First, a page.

Are you in a frenzy because you’re not sure if your Facebook account has been hacked or cloned? Are you getting all kinds of messages and seeing posts telling you that accounts are being cloned and hacked and you’re freaking out?
Truth is, this has happened several times over the past 10 years or so that I’ve been using Facebook. Currently, I’ve read a lot of posts and messages on Facebook about accounts being clones and hacked. Although some accounts are actually hacked and cloned, it is important for you to do a little work to be sure that you’re not affected and are as secure as possible in these situations.
Here is an easy way for you check your Facebook account, if you think your account may have been compromised (hacked):
Log into your Facebook account (this is the desktop version).
In the upper right of your page, click on the downward arrow, where you go to log out.
In this menu, click on “Settings”.
On the left, you’ll see a list of categories. Click on “Security and Login”.
Next, you will see a page filled with the devices that you’ve logged into your account with, when and the locations that these devices have logged in from. Click on “See More” to view more logins. Take note that the location may not perfectly match your current location because of the service location of your provider, so be sure to check the date, time and browser/app, and device that was used to log in with.
If there is something shown that you don’t recognize or are not sure of, click on “Log Out Of All Sessions”. You will then see a box pop up from Facebook asking if you want to log out of all devices and they will walk you through a quick check of securing your account.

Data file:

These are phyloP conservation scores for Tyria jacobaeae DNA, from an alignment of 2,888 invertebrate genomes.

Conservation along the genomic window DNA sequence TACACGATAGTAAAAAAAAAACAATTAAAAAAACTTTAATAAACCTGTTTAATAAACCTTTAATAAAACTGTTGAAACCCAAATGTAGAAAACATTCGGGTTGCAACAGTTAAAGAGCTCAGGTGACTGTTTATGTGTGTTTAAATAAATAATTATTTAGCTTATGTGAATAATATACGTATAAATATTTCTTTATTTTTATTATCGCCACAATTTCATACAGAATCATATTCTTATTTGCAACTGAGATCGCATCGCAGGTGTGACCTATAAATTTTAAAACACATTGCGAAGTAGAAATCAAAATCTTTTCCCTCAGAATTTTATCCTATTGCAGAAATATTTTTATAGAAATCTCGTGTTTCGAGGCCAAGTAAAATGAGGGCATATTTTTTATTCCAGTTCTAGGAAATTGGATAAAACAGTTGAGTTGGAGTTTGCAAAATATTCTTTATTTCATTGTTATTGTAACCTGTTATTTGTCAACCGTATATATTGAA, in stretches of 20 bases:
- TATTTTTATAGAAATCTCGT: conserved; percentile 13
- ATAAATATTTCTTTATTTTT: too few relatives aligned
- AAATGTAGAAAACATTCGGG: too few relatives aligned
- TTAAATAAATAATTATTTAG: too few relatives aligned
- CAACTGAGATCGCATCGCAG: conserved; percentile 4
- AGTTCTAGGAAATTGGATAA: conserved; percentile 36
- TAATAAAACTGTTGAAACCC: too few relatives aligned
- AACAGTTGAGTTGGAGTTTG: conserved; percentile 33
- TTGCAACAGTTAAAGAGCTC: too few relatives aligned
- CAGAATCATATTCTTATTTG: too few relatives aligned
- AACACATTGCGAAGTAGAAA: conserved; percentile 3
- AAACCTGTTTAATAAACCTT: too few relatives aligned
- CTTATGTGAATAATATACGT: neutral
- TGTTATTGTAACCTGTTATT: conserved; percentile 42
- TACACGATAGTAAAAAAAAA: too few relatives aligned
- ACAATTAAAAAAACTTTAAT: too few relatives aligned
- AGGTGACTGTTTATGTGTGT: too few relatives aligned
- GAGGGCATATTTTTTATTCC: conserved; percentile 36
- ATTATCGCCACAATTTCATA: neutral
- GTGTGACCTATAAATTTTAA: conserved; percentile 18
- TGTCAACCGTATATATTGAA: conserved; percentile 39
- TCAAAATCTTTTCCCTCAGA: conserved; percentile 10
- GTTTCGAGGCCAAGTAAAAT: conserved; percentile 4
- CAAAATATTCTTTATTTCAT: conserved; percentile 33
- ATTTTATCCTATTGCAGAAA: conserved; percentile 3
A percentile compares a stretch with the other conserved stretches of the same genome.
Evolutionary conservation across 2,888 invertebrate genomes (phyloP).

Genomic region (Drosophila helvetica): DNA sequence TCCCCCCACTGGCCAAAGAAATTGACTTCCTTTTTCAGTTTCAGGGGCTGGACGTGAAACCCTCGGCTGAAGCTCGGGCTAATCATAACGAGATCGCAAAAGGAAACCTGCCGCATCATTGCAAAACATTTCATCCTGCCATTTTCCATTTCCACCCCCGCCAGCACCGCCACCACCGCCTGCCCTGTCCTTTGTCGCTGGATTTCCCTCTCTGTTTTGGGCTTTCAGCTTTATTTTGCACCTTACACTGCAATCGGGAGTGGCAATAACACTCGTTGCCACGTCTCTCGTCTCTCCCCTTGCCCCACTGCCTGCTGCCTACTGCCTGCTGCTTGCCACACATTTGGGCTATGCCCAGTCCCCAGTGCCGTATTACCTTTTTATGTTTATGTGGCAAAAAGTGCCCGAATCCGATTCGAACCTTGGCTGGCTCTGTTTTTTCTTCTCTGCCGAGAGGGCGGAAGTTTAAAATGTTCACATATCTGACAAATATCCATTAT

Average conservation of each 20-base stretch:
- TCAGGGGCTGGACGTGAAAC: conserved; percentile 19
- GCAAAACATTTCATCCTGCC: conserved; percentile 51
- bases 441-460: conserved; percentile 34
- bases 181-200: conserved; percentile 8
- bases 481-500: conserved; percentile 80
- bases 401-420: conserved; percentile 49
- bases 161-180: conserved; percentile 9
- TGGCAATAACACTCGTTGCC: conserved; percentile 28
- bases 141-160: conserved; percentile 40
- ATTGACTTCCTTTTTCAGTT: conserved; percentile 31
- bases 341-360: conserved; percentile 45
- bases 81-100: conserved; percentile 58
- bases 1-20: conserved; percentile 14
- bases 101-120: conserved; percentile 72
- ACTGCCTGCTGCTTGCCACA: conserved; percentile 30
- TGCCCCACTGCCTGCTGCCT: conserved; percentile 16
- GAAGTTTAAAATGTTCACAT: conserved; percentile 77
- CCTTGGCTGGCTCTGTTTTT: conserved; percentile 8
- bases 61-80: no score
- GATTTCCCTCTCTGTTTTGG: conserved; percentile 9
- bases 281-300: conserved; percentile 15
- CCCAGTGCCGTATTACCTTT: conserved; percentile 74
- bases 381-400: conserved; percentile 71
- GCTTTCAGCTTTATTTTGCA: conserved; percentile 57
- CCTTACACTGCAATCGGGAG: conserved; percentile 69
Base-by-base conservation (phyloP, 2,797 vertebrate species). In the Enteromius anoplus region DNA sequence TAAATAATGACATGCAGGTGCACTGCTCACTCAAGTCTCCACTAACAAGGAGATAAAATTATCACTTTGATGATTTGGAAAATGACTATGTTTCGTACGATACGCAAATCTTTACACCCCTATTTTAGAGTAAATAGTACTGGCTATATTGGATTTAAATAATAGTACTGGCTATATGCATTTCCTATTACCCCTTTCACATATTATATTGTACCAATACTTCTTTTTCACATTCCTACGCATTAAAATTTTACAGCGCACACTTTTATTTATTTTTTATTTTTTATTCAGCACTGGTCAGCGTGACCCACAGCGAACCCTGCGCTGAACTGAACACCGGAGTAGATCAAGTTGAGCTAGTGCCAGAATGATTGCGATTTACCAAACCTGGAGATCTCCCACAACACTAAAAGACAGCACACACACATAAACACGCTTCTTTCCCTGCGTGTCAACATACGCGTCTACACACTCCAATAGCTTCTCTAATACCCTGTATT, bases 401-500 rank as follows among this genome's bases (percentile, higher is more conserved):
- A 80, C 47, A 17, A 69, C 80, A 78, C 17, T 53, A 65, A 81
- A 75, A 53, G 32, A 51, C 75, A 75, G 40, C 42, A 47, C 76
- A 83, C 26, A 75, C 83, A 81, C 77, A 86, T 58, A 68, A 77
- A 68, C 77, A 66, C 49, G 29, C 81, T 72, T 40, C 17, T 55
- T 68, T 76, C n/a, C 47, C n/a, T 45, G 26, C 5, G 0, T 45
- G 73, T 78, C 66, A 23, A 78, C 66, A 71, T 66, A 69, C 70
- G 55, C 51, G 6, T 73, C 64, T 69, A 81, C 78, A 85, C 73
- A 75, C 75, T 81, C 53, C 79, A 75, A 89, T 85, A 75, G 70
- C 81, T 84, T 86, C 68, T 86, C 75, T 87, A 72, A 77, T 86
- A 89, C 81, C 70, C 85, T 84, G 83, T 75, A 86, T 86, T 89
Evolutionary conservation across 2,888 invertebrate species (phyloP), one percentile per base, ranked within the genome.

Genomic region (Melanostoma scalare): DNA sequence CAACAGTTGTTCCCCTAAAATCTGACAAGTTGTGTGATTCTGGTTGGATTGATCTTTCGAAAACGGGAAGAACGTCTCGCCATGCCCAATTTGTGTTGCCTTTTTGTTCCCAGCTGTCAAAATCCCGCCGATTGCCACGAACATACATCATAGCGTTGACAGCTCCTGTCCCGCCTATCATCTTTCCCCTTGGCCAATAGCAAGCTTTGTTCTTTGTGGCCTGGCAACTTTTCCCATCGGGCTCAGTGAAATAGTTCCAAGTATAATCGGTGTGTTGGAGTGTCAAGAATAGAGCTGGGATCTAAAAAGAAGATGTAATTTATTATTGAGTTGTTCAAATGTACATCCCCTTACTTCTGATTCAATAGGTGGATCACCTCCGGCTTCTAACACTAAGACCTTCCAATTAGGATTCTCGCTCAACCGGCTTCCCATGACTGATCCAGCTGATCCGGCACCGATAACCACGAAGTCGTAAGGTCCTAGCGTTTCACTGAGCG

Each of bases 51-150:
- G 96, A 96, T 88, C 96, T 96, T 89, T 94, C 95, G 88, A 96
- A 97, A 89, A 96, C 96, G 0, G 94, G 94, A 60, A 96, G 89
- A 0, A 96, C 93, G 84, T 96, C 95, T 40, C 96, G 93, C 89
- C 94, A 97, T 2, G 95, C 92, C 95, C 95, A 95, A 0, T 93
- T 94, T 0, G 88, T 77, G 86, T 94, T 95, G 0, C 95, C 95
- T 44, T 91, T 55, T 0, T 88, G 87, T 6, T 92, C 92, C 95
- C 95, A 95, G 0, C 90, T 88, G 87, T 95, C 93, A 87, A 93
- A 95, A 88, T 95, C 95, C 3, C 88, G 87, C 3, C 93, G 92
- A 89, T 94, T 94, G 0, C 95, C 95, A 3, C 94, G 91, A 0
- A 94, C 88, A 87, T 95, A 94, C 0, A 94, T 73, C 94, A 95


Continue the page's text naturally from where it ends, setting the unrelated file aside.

Unfortunately, on the internet, lots of information can be reused and misused and our social media profiles, photographs, and other personal information can be at risk.
Although it may seem like an inconvenience, you do want to consider logging out of all devices after using apps such as social media and changing your passwords at least once a month to something that is unique and not something that someone could easily guess or matches another password that you use elsewhere, that is a combination of symbols, numbers, lower and uppercase letters.
Something else that you might want to consider is not using apps on your phone for social media platforms and messaging (example: Facebook Messenger). Although it may be very convenient, it could also not be your safest option.
Take a look at each of your social media platform profiles and the privacy settings and adjust them accordingly – not just for your timeline and profile, but also for your friends list (you can protect this best by making it only so that YOU can see it), photo albums and posts. In Facebook’s case, for example, your cover photos, profile picture and the featured photos on your timeline are all public, so you may want to take that into consideration.
If you think you have been “cloned” on social media, do a search or find the profile and report it to the platform.
If you have a profile set up somewhere online or a website and you’re not using it, remove it – delete it completely and then remove the app from your mobile device.